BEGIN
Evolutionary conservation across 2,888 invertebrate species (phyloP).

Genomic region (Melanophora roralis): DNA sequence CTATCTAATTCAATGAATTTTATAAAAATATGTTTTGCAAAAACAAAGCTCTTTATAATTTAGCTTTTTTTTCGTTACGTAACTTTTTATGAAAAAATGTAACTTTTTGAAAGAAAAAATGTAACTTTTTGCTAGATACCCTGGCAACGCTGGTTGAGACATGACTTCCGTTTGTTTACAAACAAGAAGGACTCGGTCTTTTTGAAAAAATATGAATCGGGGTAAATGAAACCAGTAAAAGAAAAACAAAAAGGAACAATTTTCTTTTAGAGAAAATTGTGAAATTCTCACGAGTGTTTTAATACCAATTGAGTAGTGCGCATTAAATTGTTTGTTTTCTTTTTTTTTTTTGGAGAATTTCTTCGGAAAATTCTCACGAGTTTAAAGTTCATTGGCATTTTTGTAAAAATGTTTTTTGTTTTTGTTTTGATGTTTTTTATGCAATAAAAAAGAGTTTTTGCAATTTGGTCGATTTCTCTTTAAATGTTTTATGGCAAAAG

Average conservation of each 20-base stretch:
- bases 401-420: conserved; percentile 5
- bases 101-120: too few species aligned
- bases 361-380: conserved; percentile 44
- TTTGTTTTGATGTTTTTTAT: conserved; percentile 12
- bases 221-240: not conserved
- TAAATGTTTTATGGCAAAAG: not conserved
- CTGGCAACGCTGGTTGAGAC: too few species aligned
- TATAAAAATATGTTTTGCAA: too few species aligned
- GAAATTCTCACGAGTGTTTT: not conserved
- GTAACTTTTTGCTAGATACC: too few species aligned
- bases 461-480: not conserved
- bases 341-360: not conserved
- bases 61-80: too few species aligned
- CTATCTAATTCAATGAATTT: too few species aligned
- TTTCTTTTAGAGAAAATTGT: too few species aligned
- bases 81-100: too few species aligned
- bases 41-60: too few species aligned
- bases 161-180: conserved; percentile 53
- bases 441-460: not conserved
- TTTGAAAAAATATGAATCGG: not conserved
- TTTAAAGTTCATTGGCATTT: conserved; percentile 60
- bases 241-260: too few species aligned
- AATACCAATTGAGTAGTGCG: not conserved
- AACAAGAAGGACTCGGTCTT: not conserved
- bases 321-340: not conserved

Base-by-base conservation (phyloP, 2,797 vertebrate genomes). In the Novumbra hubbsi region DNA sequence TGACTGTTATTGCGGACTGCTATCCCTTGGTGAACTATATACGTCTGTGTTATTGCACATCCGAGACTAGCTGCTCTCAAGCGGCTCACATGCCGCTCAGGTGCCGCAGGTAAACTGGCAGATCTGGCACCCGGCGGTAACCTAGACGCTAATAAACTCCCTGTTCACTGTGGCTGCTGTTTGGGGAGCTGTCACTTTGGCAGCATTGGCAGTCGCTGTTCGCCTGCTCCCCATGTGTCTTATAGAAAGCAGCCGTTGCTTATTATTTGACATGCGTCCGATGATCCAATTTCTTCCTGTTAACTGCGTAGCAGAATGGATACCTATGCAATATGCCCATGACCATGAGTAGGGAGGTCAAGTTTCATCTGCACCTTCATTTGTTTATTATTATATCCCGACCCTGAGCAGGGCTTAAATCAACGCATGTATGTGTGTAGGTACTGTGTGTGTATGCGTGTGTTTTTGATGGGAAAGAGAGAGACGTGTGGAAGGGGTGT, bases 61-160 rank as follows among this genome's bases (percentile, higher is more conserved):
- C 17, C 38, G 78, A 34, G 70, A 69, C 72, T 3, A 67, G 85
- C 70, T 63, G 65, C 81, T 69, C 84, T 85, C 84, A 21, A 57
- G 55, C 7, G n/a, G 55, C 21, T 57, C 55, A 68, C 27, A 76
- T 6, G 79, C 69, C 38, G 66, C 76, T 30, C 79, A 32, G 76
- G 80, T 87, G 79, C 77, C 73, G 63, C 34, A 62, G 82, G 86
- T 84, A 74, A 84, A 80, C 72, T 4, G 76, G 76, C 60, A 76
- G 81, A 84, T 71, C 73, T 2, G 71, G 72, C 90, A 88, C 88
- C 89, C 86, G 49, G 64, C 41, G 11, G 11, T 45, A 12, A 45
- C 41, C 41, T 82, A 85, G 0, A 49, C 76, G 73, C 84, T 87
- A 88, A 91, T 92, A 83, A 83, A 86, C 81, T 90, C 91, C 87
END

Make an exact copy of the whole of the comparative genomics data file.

Evolutionary conservation across 2,888 invertebrate species (phyloP).

Genomic region (Melanophora roralis): DNA sequence CTATCTAATTCAATGAATTTTATAAAAATATGTTTTGCAAAAACAAAGCTCTTTATAATTTAGCTTTTTTTTCGTTACGTAACTTTTTATGAAAAAATGTAACTTTTTGAAAGAAAAAATGTAACTTTTTGCTAGATACCCTGGCAACGCTGGTTGAGACATGACTTCCGTTTGTTTACAAACAAGAAGGACTCGGTCTTTTTGAAAAAATATGAATCGGGGTAAATGAAACCAGTAAAAGAAAAACAAAAAGGAACAATTTTCTTTTAGAGAAAATTGTGAAATTCTCACGAGTGTTTTAATACCAATTGAGTAGTGCGCATTAAATTGTTTGTTTTCTTTTTTTTTTTTGGAGAATTTCTTCGGAAAATTCTCACGAGTTTAAAGTTCATTGGCATTTTTGTAAAAATGTTTTTTGTTTTTGTTTTGATGTTTTTTATGCAATAAAAAAGAGTTTTTGCAATTTGGTCGATTTCTCTTTAAATGTTTTATGGCAAAAG

Average conservation of each 20-base stretch:
- bases 401-420: conserved; percentile 5
- bases 101-120: too few species aligned
- bases 361-380: conserved; percentile 44
- TTTGTTTTGATGTTTTTTAT: conserved; percentile 12
- bases 221-240: not conserved
- TAAATGTTTTATGGCAAAAG: not conserved
- CTGGCAACGCTGGTTGAGAC: too few species aligned
- TATAAAAATATGTTTTGCAA: too few species aligned
- GAAATTCTCACGAGTGTTTT: not conserved
- GTAACTTTTTGCTAGATACC: too few species aligned
- bases 461-480: not conserved
- bases 341-360: not conserved
- bases 61-80: too few species aligned
- CTATCTAATTCAATGAATTT: too few species aligned
- TTTCTTTTAGAGAAAATTGT: too few species aligned
- bases 81-100: too few species aligned
- bases 41-60: too few species aligned
- bases 161-180: conserved; percentile 53
- bases 441-460: not conserved
- TTTGAAAAAATATGAATCGG: not conserved
- TTTAAAGTTCATTGGCATTT: conserved; percentile 60
- bases 241-260: too few species aligned
- AATACCAATTGAGTAGTGCG: not conserved
- AACAAGAAGGACTCGGTCTT: not conserved
- bases 321-340: not conserved

Base-by-base conservation (phyloP, 2,797 vertebrate genomes). In the Novumbra hubbsi region DNA sequence TGACTGTTATTGCGGACTGCTATCCCTTGGTGAACTATATACGTCTGTGTTATTGCACATCCGAGACTAGCTGCTCTCAAGCGGCTCACATGCCGCTCAGGTGCCGCAGGTAAACTGGCAGATCTGGCACCCGGCGGTAACCTAGACGCTAATAAACTCCCTGTTCACTGTGGCTGCTGTTTGGGGAGCTGTCACTTTGGCAGCATTGGCAGTCGCTGTTCGCCTGCTCCCCATGTGTCTTATAGAAAGCAGCCGTTGCTTATTATTTGACATGCGTCCGATGATCCAATTTCTTCCTGTTAACTGCGTAGCAGAATGGATACCTATGCAATATGCCCATGACCATGAGTAGGGAGGTCAAGTTTCATCTGCACCTTCATTTGTTTATTATTATATCCCGACCCTGAGCAGGGCTTAAATCAACGCATGTATGTGTGTAGGTACTGTGTGTGTATGCGTGTGTTTTTGATGGGAAAGAGAGAGACGTGTGGAAGGGGTGT, bases 61-160 rank as follows among this genome's bases (percentile, higher is more conserved):
- C 17, C 38, G 78, A 34, G 70, A 69, C 72, T 3, A 67, G 85
- C 70, T 63, G 65, C 81, T 69, C 84, T 85, C 84, A 21, A 57
- G 55, C 7, G n/a, G 55, C 21, T 57, C 55, A 68, C 27, A 76
- T 6, G 79, C 69, C 38, G 66, C 76, T 30, C 79, A 32, G 76
- G 80, T 87, G 79, C 77, C 73, G 63, C 34, A 62, G 82, G 86
- T 84, A 74, A 84, A 80, C 72, T 4, G 76, G 76, C 60, A 76
- G 81, A 84, T 71, C 73, T 2, G 71, G 72, C 90, A 88, C 88
- C 89, C 86, G 49, G 64, C 41, G 11, G 11, T 45, A 12, A 45
- C 41, C 41, T 82, A 85, G 0, A 49, C 76, G 73, C 84, T 87
- A 88, A 91, T 92, A 83, A 83, A 86, C 81, T 90, C 91, C 87